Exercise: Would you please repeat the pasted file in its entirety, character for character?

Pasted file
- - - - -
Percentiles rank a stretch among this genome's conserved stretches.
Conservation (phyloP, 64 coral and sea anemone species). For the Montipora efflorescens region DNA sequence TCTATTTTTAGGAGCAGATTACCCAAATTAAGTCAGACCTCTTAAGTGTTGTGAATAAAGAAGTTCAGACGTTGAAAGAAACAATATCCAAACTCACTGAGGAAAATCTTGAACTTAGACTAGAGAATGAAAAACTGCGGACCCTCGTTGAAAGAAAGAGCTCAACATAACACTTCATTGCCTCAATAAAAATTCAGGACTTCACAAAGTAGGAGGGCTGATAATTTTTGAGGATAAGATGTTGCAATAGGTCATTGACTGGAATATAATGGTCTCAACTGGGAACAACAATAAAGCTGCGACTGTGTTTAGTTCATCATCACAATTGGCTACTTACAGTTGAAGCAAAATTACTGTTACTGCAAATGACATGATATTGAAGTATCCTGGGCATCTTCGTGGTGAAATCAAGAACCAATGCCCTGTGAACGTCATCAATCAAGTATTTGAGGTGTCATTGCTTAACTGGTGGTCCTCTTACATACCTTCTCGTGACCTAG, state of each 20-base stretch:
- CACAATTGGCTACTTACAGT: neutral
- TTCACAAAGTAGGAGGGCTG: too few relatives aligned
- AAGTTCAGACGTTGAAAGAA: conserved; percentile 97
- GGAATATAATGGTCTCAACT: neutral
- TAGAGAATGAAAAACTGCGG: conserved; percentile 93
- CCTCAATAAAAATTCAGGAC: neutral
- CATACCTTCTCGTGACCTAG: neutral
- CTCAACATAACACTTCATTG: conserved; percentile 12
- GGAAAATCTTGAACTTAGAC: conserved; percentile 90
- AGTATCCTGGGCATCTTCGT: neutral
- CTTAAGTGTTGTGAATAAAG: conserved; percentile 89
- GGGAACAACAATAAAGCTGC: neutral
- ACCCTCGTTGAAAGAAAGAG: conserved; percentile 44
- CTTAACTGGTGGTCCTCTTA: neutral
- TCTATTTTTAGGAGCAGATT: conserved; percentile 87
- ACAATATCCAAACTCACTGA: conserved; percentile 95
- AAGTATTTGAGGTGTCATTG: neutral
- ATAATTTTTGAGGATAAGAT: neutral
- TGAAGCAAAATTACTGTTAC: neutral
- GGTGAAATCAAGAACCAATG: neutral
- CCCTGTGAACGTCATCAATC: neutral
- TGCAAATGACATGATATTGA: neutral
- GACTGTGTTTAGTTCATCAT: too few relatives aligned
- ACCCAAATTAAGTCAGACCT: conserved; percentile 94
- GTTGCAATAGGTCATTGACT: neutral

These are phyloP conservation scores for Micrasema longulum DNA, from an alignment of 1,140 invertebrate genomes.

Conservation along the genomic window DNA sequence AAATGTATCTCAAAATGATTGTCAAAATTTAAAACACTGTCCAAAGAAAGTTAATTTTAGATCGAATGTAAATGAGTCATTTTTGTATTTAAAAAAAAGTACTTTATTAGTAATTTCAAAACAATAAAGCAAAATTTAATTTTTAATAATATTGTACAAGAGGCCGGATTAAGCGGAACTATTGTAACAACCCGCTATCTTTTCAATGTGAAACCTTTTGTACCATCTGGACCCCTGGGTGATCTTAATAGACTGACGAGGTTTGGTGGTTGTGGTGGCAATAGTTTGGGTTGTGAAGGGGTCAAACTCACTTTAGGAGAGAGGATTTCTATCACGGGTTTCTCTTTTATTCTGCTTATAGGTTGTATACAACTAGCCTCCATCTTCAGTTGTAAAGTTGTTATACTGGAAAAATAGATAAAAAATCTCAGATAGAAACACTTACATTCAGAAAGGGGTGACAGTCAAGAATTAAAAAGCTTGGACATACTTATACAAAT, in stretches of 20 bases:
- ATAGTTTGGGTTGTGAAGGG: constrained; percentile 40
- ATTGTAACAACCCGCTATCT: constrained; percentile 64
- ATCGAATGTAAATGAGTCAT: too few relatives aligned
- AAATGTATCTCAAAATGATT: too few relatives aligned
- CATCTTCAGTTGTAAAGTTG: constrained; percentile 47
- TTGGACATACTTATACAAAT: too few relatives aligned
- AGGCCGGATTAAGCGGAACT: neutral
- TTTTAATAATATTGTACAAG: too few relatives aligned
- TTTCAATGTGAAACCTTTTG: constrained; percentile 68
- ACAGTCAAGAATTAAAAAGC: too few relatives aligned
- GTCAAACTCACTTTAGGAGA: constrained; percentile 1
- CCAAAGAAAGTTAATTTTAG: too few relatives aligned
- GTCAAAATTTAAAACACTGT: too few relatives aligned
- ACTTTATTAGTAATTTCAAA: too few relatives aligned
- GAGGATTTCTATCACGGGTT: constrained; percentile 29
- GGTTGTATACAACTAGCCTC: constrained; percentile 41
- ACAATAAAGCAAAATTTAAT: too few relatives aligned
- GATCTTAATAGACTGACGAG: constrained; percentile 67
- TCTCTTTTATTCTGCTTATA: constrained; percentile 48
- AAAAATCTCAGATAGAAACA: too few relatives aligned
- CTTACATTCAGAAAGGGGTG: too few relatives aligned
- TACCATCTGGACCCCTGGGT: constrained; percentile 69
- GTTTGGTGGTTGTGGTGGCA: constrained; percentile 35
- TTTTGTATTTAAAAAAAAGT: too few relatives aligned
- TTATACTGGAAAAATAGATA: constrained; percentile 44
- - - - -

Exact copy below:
Percentiles rank a stretch among this genome's conserved stretches.
Conservation (phyloP, 64 coral and sea anemone species). For the Montipora efflorescens region DNA sequence TCTATTTTTAGGAGCAGATTACCCAAATTAAGTCAGACCTCTTAAGTGTTGTGAATAAAGAAGTTCAGACGTTGAAAGAAACAATATCCAAACTCACTGAGGAAAATCTTGAACTTAGACTAGAGAATGAAAAACTGCGGACCCTCGTTGAAAGAAAGAGCTCAACATAACACTTCATTGCCTCAATAAAAATTCAGGACTTCACAAAGTAGGAGGGCTGATAATTTTTGAGGATAAGATGTTGCAATAGGTCATTGACTGGAATATAATGGTCTCAACTGGGAACAACAATAAAGCTGCGACTGTGTTTAGTTCATCATCACAATTGGCTACTTACAGTTGAAGCAAAATTACTGTTACTGCAAATGACATGATATTGAAGTATCCTGGGCATCTTCGTGGTGAAATCAAGAACCAATGCCCTGTGAACGTCATCAATCAAGTATTTGAGGTGTCATTGCTTAACTGGTGGTCCTCTTACATACCTTCTCGTGACCTAG, state of each 20-base stretch:
- CACAATTGGCTACTTACAGT: neutral
- TTCACAAAGTAGGAGGGCTG: too few relatives aligned
- AAGTTCAGACGTTGAAAGAA: conserved; percentile 97
- GGAATATAATGGTCTCAACT: neutral
- TAGAGAATGAAAAACTGCGG: conserved; percentile 93
- CCTCAATAAAAATTCAGGAC: neutral
- CATACCTTCTCGTGACCTAG: neutral
- CTCAACATAACACTTCATTG: conserved; percentile 12
- GGAAAATCTTGAACTTAGAC: conserved; percentile 90
- AGTATCCTGGGCATCTTCGT: neutral
- CTTAAGTGTTGTGAATAAAG: conserved; percentile 89
- GGGAACAACAATAAAGCTGC: neutral
- ACCCTCGTTGAAAGAAAGAG: conserved; percentile 44
- CTTAACTGGTGGTCCTCTTA: neutral
- TCTATTTTTAGGAGCAGATT: conserved; percentile 87
- ACAATATCCAAACTCACTGA: conserved; percentile 95
- AAGTATTTGAGGTGTCATTG: neutral
- ATAATTTTTGAGGATAAGAT: neutral
- TGAAGCAAAATTACTGTTAC: neutral
- GGTGAAATCAAGAACCAATG: neutral
- CCCTGTGAACGTCATCAATC: neutral
- TGCAAATGACATGATATTGA: neutral
- GACTGTGTTTAGTTCATCAT: too few relatives aligned
- ACCCAAATTAAGTCAGACCT: conserved; percentile 94
- GTTGCAATAGGTCATTGACT: neutral

These are phyloP conservation scores for Micrasema longulum DNA, from an alignment of 1,140 invertebrate genomes.

Conservation along the genomic window DNA sequence AAATGTATCTCAAAATGATTGTCAAAATTTAAAACACTGTCCAAAGAAAGTTAATTTTAGATCGAATGTAAATGAGTCATTTTTGTATTTAAAAAAAAGTACTTTATTAGTAATTTCAAAACAATAAAGCAAAATTTAATTTTTAATAATATTGTACAAGAGGCCGGATTAAGCGGAACTATTGTAACAACCCGCTATCTTTTCAATGTGAAACCTTTTGTACCATCTGGACCCCTGGGTGATCTTAATAGACTGACGAGGTTTGGTGGTTGTGGTGGCAATAGTTTGGGTTGTGAAGGGGTCAAACTCACTTTAGGAGAGAGGATTTCTATCACGGGTTTCTCTTTTATTCTGCTTATAGGTTGTATACAACTAGCCTCCATCTTCAGTTGTAAAGTTGTTATACTGGAAAAATAGATAAAAAATCTCAGATAGAAACACTTACATTCAGAAAGGGGTGACAGTCAAGAATTAAAAAGCTTGGACATACTTATACAAAT, in stretches of 20 bases:
- ATAGTTTGGGTTGTGAAGGG: constrained; percentile 40
- ATTGTAACAACCCGCTATCT: constrained; percentile 64
- ATCGAATGTAAATGAGTCAT: too few relatives aligned
- AAATGTATCTCAAAATGATT: too few relatives aligned
- CATCTTCAGTTGTAAAGTTG: constrained; percentile 47
- TTGGACATACTTATACAAAT: too few relatives aligned
- AGGCCGGATTAAGCGGAACT: neutral
- TTTTAATAATATTGTACAAG: too few relatives aligned
- TTTCAATGTGAAACCTTTTG: constrained; percentile 68
- ACAGTCAAGAATTAAAAAGC: too few relatives aligned
- GTCAAACTCACTTTAGGAGA: constrained; percentile 1
- CCAAAGAAAGTTAATTTTAG: too few relatives aligned
- GTCAAAATTTAAAACACTGT: too few relatives aligned
- ACTTTATTAGTAATTTCAAA: too few relatives aligned
- GAGGATTTCTATCACGGGTT: constrained; percentile 29
- GGTTGTATACAACTAGCCTC: constrained; percentile 41
- ACAATAAAGCAAAATTTAAT: too few relatives aligned
- GATCTTAATAGACTGACGAG: constrained; percentile 67
- TCTCTTTTATTCTGCTTATA: constrained; percentile 48
- AAAAATCTCAGATAGAAACA: too few relatives aligned
- CTTACATTCAGAAAGGGGTG: too few relatives aligned
- TACCATCTGGACCCCTGGGT: constrained; percentile 69
- GTTTGGTGGTTGTGGTGGCA: constrained; percentile 35
- TTTTGTATTTAAAAAAAAGT: too few relatives aligned
- TTATACTGGAAAAATAGATA: constrained; percentile 44